Cybersecurity Tips for Your LMS

If you own or manage a small business, you want to protect your organization’s reputation at all costs. Maintaining strict cybersecurity protocols is one step you can take to safeguard your business and your brand. Data is the bread and butter of your learning management system, so it is important that you are taking the necessary steps to protect everyone involved.

Why you need to care about cybersecurity for your LMS

Microsoft references a report from Verizon which observes that 43% of small businesses are targeted for cyber-attacks. This holds especially true if your organization databases information about clients or employees in your LMS. Additionally, any business that conducts online business, such as sending or receiving payments online, should abide by strict cybersecurity best practices.

Why is this so important? As the body collecting data from people, be it their email addresses or payment details, you have a legal responsibility to protect that data. If a hacker accesses it and leaks it, you could be held liable. Such breaches also make your organization look unprofessional and sloppy, jeopardizing your future odds of success. Implementing set cybersecurity guidelines is best for you, your employees, and your clients.

Best practices to protect your organization against cyber threats

The first thing you can do to combat cybersecurity threats is to learn about them. Educate yourself about common tricks used by hackers, such as SQL injections, phishing scams, and malware. For example, phishing scams are often sent via email and seek to extract sensitive data from the recipient. Meanwhile, password attacks may involve a scheme like telling you you’ve been locked out of an account and then asking for the log-in to “reactivate” it.

Educate yourself and your employees about these tricks, so everyone is aware of possible threats. Also, advise your employees on best practices, like setting strong passwords. According to the National Institute for Standards and Technology (NIST), the primary measure for a strong password is length. The University of Waterloo recommends a passphrase of four words totaling at least 15 characters in length. Employees can use a password manager to remember their log-in credentials if they get too complicated.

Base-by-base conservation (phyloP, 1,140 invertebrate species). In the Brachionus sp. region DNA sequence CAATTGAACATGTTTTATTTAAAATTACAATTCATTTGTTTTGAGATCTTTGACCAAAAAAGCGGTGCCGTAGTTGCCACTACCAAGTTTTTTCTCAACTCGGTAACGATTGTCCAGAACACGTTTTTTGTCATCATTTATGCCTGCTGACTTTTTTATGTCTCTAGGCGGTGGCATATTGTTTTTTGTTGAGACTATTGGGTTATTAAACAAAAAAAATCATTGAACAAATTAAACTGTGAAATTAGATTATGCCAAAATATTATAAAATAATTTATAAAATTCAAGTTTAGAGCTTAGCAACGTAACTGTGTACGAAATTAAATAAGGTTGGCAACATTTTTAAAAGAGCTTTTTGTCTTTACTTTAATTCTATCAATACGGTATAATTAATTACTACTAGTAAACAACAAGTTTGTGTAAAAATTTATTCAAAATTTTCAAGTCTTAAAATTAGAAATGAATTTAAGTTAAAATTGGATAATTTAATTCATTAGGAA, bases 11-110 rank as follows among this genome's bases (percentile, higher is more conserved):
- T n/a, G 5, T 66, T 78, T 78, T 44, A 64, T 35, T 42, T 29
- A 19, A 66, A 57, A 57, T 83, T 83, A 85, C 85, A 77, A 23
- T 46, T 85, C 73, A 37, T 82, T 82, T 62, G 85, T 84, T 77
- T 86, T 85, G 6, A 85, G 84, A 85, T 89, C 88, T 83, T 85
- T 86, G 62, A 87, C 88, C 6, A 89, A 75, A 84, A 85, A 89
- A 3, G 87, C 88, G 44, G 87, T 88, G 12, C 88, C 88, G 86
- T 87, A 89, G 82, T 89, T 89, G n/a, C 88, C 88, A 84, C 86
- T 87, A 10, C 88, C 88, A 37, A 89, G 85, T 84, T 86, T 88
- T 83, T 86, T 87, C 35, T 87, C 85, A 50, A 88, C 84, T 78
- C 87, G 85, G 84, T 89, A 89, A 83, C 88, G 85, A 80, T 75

It’s wise to distribute some guidance to your employees about password management. A PDF document makes it easy, and using an online tool to reduce PDF file size makes it convenient. Then you can share large documents faster.

Further, make sure that your business’s WiFi network is secured with a strong passcode. Change it every few months for added peace of mind. You can add additional layers of security to your WiFi by implementing a VPN and firewall. Finally, encourage employees to update their devices regularly. Device updates for phones or computers often include patches to address possible security gaps.

What to do if your business is the target of a cybersecurity breach

If your business is the victim of a data breach or similar cybersecurity threat, take action immediately. Start by securing your online network and databases, devices, and accounts. This will require changing all of your passcodes. You may need to call in an IT specialist to ensure that no malware has been surreptitiously added to your devices. Data recovery may also be required, for example, if information has been stolen, lost, or deleted.

Depending on the circumstances, you may need to communicate the situation to external parties, such as donors. For example, if information about clients, such as their names, addresses, and bank account details, was leaked, you are obliged to inform them. You can learn more about such data breach notification laws from Wilson Esler, which provides a guide. You can then implement a crisis communications plan.

Running a business is a big job. You don’t want avoidable issues like cybersecurity hacks to complicate your daily work even further. Follow the best practices above to protect your organization and the people who support it.

About the author 

Petra Mayer